The second, on the contrary, presented itself as an immense sphere, in which, however, the will and technology of homo the artisan of his own fortune, it would have managed to progressively penetrate the oceanic distances thanks to the mobile sails and conquer the mainland with the audacity and strength of its explorers. It was the ships and cannons – as a great historian, Carlo Maria Cipolla taught us – that transformed the ancient and medieval world, made up of cultures that skirted each other but did not interpenetrate, in the modern world characterized by what was called the “World-economy”. And if in Antiquity and in the Middle Ages the Western world had lived in a state of inferiority in the face of the great civilizations of Asia, Modernity was configured as a progressively and irreversibly hegemonic West.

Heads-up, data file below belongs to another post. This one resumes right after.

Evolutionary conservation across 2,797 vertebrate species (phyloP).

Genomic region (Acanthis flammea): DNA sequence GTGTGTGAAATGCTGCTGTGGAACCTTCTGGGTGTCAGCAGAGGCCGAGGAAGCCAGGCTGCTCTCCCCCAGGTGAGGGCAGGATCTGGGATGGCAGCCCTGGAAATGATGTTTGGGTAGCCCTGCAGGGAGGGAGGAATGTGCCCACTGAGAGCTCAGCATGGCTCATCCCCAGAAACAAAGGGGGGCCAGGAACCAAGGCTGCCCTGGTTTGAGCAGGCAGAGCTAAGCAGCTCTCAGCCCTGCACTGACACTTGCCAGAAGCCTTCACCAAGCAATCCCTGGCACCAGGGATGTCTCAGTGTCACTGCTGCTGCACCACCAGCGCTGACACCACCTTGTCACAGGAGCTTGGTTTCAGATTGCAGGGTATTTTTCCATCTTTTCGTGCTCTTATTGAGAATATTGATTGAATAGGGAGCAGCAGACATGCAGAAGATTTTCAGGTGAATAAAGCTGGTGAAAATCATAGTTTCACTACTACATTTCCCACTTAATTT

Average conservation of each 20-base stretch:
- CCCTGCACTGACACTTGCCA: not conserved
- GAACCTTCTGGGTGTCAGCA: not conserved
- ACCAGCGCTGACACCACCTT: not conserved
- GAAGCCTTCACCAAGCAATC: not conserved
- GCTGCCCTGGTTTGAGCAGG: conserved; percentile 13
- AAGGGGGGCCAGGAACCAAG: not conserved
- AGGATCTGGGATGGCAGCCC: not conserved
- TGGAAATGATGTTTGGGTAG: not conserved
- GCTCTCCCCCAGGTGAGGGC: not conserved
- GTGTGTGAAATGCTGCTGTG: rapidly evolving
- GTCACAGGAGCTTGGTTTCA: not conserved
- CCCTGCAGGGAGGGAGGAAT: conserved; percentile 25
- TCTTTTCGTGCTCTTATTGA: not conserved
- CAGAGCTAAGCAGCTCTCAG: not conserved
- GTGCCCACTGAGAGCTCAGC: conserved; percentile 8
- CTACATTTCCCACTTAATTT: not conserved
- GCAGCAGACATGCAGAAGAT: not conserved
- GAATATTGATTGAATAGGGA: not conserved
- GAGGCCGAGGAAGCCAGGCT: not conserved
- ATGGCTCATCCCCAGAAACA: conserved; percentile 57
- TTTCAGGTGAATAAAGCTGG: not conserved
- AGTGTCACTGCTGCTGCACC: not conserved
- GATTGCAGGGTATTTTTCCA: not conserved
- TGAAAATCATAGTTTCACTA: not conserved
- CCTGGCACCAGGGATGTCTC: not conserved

Huizinga’s masterpiece inaugurates the exhibition